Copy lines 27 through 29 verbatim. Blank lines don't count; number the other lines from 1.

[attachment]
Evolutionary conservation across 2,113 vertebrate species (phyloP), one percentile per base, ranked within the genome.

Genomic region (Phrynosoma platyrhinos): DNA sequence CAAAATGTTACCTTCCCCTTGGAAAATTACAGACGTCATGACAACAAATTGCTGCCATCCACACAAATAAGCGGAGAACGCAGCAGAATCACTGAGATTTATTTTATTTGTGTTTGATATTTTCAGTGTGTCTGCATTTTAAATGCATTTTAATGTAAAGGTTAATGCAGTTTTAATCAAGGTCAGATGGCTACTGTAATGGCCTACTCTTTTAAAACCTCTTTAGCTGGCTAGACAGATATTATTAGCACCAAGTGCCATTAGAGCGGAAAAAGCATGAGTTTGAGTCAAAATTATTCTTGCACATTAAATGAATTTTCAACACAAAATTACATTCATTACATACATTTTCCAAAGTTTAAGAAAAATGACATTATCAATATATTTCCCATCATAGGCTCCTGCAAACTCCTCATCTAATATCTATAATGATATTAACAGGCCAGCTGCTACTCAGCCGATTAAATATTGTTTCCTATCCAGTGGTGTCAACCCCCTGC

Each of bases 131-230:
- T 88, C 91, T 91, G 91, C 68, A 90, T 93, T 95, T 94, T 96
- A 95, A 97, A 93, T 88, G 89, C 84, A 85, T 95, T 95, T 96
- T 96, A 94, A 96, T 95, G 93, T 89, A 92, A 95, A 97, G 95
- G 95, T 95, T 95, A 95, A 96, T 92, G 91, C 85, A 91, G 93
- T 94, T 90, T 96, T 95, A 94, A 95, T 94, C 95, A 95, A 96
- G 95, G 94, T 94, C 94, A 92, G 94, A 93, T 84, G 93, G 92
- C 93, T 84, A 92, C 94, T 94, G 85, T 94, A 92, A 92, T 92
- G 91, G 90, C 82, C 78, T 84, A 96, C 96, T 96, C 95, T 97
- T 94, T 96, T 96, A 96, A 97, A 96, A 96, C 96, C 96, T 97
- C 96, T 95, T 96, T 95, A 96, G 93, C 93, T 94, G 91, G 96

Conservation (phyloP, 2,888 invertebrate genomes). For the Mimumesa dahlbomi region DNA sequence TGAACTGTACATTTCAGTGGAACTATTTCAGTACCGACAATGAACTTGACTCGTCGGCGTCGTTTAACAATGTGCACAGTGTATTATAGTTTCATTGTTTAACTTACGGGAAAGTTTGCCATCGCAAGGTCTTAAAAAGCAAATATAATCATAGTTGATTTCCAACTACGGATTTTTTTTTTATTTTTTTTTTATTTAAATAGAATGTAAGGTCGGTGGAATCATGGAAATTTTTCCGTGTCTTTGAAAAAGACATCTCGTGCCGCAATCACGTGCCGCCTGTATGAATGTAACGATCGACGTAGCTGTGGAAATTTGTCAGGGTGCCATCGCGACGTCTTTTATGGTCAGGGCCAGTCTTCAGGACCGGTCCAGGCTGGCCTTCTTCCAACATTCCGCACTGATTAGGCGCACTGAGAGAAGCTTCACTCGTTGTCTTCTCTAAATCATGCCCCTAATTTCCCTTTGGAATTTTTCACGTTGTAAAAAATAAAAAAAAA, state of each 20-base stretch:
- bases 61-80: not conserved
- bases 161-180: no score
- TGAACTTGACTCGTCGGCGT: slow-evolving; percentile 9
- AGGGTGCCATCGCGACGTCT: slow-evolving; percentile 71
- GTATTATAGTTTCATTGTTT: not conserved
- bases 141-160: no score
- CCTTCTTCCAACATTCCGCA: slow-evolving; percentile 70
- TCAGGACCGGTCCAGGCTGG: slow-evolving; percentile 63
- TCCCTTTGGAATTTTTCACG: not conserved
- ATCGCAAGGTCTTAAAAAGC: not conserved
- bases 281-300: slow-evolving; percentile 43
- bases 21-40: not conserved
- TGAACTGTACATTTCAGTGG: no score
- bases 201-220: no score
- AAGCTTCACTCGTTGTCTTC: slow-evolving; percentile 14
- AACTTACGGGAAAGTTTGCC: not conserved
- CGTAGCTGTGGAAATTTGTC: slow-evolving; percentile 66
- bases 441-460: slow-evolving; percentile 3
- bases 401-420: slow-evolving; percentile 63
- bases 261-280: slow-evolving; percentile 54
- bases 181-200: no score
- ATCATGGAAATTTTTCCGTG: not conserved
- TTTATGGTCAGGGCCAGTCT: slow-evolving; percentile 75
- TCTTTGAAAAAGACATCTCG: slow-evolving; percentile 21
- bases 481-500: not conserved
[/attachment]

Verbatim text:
- TGAACTGTACATTTCAGTGG: no score
- bases 201-220: no score
- AAGCTTCACTCGTTGTCTTC: slow-evolving; percentile 14